With legalized weed sales soon to be available in California, Massachusetts and Maine next year, there is expected to be a significant boost to their economies as well as help normalizing the legal use of marijuana across the country. Those three states already have medical cannabis available, but will soon have stores that will be able to sell recreational marijuana for those that are 21 and older. Do you think that these states will have a large impact on legalization efforts in other states? Let us know your thoughts in the comments below.
Recreational marijuana sales will launch in three states next year, including the biggest one of all: California.
It’s already for sale in five states, but the addition of a legal retail marijuana market in California, with its massive economy and population, will dramatically change the landscape.
California is aiming to open retail marijuana stores by January 1, Massachusetts and Maine plan to open stores next summer.
“We obviously still have a lot to do, but yes, we’re going to be ready to go on January 1,” said Alex Traverso, spokesman for the Bureau of Cannabis Control in California. “We will be issuing new regulations in November, so we’re hard at work on those at the present time.”
Among the checklist of expected regulations is new oversight on water usage — like drip irrigation and reusing waste water — that could prove expensive for marijuana businesses. Other rules will require licensing and background checks for distributors and safety and education training for consumers.
Dispensaries like Green Alternative, which has 10,000 patients in San Diego, are getting ready to add non-medical customers to their clientele.
“We are in the process of stockpiling cannabis in order to fulfill the market needs,” said Zach Lazarus, COO of the Green Alternative. “We believe there will be a huge rush. We go through two to four pounds [per day] on average, and we anticipate going through three to four times as much when we open the doors for recreational.”
This requires not only stockpiling pot, but negotiating hurdles on the state and local level, for licensing, zoning, taxation and other issues.
Erik Altieri, executive director of the pro-legalization group NORML, said it might take longer than January “to set up the regulation process and to work out how the new recreational market will exist alongside its already quite large medical market.”
The Bureau of Cannabis Control in California put its proposed regulations up for public review and began holding community workshop meetings in Long Beach, Fresno and Sacramento in September.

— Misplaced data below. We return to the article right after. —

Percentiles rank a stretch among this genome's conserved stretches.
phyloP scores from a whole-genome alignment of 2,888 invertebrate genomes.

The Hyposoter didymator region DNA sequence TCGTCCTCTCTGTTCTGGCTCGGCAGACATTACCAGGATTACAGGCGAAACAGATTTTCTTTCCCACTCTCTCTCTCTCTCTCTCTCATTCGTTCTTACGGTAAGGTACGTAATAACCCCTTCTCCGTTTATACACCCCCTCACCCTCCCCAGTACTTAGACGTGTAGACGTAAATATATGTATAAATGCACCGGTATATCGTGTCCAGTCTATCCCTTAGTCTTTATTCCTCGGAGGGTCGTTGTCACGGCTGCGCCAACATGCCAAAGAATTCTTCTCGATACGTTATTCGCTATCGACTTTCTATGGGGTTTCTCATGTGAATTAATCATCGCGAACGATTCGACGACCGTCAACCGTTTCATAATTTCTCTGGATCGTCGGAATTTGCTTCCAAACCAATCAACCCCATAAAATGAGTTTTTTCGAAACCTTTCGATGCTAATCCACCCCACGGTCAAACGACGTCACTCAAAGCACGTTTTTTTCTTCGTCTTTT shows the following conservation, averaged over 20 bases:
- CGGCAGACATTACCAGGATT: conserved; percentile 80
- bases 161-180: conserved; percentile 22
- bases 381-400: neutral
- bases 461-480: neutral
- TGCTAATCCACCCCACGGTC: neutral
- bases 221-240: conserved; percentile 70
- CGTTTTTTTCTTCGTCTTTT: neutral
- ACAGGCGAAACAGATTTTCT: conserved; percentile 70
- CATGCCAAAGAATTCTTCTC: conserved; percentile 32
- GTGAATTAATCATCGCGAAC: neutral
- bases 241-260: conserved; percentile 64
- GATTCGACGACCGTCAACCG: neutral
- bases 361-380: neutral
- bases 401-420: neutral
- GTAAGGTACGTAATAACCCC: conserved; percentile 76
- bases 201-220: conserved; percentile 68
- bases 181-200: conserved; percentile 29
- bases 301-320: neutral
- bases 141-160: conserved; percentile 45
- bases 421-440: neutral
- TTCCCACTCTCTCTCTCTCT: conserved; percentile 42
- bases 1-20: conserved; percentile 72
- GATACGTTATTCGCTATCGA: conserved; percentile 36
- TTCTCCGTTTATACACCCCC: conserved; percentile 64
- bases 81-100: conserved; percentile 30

Massachusetts will implement retail marijuana sales on July 1, once state officials finalize whether certain localities will be able to maintain a marijuana ban in their respective towns, said Altieri.
“We are committed to make that deadline,” said Steven Hoffman, chairman of the Cannabis Control Commission in Boston, which held its first meeting on September 12 on developing and implementing regulations.
Maine would have the smallest market, and it’s unclear when they’ll get it off the ground. Dan Tartakoff, clerk for the Marijuana Legalization Implementation Committee of state lawmakers, said draft regulations were released in September proposing a 20% tax rate.
These states already have medical marijuana programs and dispensaries, but soon they’ll also have stores that can sell recreational marijuana to anyone 21 and older. Recreational marijuana dispensaries already exist in Colorado, which was the first to legalize adult-use pot in 2014, and also Washington, Oregon, Alaska and Nevada, which started in July this year.
Voters in California, Massachusetts and Maine approved legalization of recreational marijuana in referendum votes in November 2016, on the same day that Donald Trump was elected president. It typically takes at least a year for state officials to set up regulations for the industry.
The addition of California could grow nationwide sales to $24.1 billion by 2025, according to New Frontier Data, which tracks the cannabis industry. That’s compared to $6.6 billion in 2016.
California was the first state to legalize medical marijuana, in 1996, and sales for that market are expected to total $2.76 billion this year. Opening the retail market will expand sales dramatically, to $3.8 billion in 2018, and to $6.6 billion in 2025, according to projections from New Frontier Data.
It also means the entire West Coast will be a free zone for retail marijuana as the industry gains its first legal markets on the East Coast. North America is going to grow even greener next year, because Canada is getting ready to legalize recreational marijuana nationwide.
In Massachusetts, sales are expected to increase from $106 million in 2017 to $457 million in 2018, and eventually to $1.4 billion in 2025, according to New Frontier Data. The market is smaller in Maine, which is expected to increase from $83 million this year to $175 million next year, and to $434 million by 2025.
Recreational marijuana is also legal in Washington, D.C., but there is no legal retail market for it. Residents are allowed to possess, grow and consume marijuana on their own property, but not buy or sell it.
Marijuana is actually illegal according to the federal government, which equates it to heroin. Attorney General Jeff Sessions has said he opposes legalization, but he hasn’t done anything to crack down on the industry.